> -- module Protected where
> -- Export type constructor, do not export value constructor
> newtype LWSC b a = LWSC_do_not_export_me [a]
> data Full
> type FullList = LWSC Full
> data Any
> lnil :: LWSC Any a
> lnil = LWSC_do_not_export_me []
> lcons :: a -> LWSC b a -> FullList a
> lcons x (LWSC_do_not_export_me xs) = LWSC_do_not_export_me (x:xs) 
> lwhead :: FullList a -> a
> lwhead (LWSC_do_not_export_me x) = head x
> data Some' f n = forall a . Some' (f a n)
> lwtail :: FullList a -> Some' LWSC a
> lwtail (LWSC_do_not_export_me a) = Some' (LWSC_do_not_export_me (tail a))
> deal :: LWSC b a -> LWSC Any c -> (FullList a -> FullList c) -> LWSC b c
> deal (LWSC_do_not_export_me []) _ _ = LWSC_do_not_export_me []
> deal (LWSC_do_not_export_me x) _ f = 
>     case f (LWSC_do_not_export_me x) of
>       LWSC_do_not_export_me z -> LWSC_do_not_export_me z
> nullcase :: LWSC b a -> c -> (FullList a -> c) -> c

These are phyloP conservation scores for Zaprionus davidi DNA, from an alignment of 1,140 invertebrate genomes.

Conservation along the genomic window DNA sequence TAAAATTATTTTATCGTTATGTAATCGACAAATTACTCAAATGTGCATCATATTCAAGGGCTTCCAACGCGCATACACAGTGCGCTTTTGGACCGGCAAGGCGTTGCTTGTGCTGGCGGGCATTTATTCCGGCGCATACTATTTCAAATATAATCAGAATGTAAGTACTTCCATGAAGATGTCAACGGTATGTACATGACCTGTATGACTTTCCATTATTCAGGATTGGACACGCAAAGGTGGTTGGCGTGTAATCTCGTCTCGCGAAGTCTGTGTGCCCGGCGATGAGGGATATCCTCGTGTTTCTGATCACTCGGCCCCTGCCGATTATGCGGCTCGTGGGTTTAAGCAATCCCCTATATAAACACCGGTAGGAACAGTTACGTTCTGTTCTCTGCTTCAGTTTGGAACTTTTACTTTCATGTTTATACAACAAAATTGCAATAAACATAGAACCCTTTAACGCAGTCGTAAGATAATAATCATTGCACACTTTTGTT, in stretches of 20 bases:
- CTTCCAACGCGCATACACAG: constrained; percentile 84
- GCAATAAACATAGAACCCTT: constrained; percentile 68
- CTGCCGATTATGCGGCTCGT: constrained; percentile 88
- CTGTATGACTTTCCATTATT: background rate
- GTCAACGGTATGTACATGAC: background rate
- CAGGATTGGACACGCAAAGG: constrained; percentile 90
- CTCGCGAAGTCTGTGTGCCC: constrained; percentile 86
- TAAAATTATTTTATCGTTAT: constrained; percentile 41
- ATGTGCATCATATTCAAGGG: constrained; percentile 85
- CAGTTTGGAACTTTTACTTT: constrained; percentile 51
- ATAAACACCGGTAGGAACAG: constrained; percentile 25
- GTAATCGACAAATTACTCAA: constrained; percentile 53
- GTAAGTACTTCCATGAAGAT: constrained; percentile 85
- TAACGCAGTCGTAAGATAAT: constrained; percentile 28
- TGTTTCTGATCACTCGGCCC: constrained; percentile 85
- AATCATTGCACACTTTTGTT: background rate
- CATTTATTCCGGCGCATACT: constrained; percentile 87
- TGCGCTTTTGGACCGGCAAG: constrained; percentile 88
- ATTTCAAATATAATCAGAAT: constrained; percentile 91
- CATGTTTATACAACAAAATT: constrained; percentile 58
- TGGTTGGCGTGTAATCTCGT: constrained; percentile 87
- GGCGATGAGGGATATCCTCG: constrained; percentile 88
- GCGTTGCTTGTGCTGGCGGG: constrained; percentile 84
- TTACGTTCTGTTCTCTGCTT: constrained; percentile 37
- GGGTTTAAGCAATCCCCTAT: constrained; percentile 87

> nullcase (LWSC_do_not_export_me []) z _ = z
> nullcase (LWSC_do_not_export_me x) _ f = f (LWSC_do_not_export_me x)
> -- module Risers where
> lbox x = lcons x lnil
> risersXuLW :: Ord a => LWSC b a -> LWSC b (FullList a)
> risersXuLW x = 
>     deal x
>     lnil
>     (\z -> let x = lwhead z
>            in case lwtail z of
>                 Some' rest -> 
>                     nullcase rest
>                     (lbox (lbox x))
>                     (\yetc -> 
>                          let y = lwhead yetc
>                              etc = lwtail yetc
>                              ss = risersXuLW yetc
>                          in if x <= y
>                             then case lwtail ss of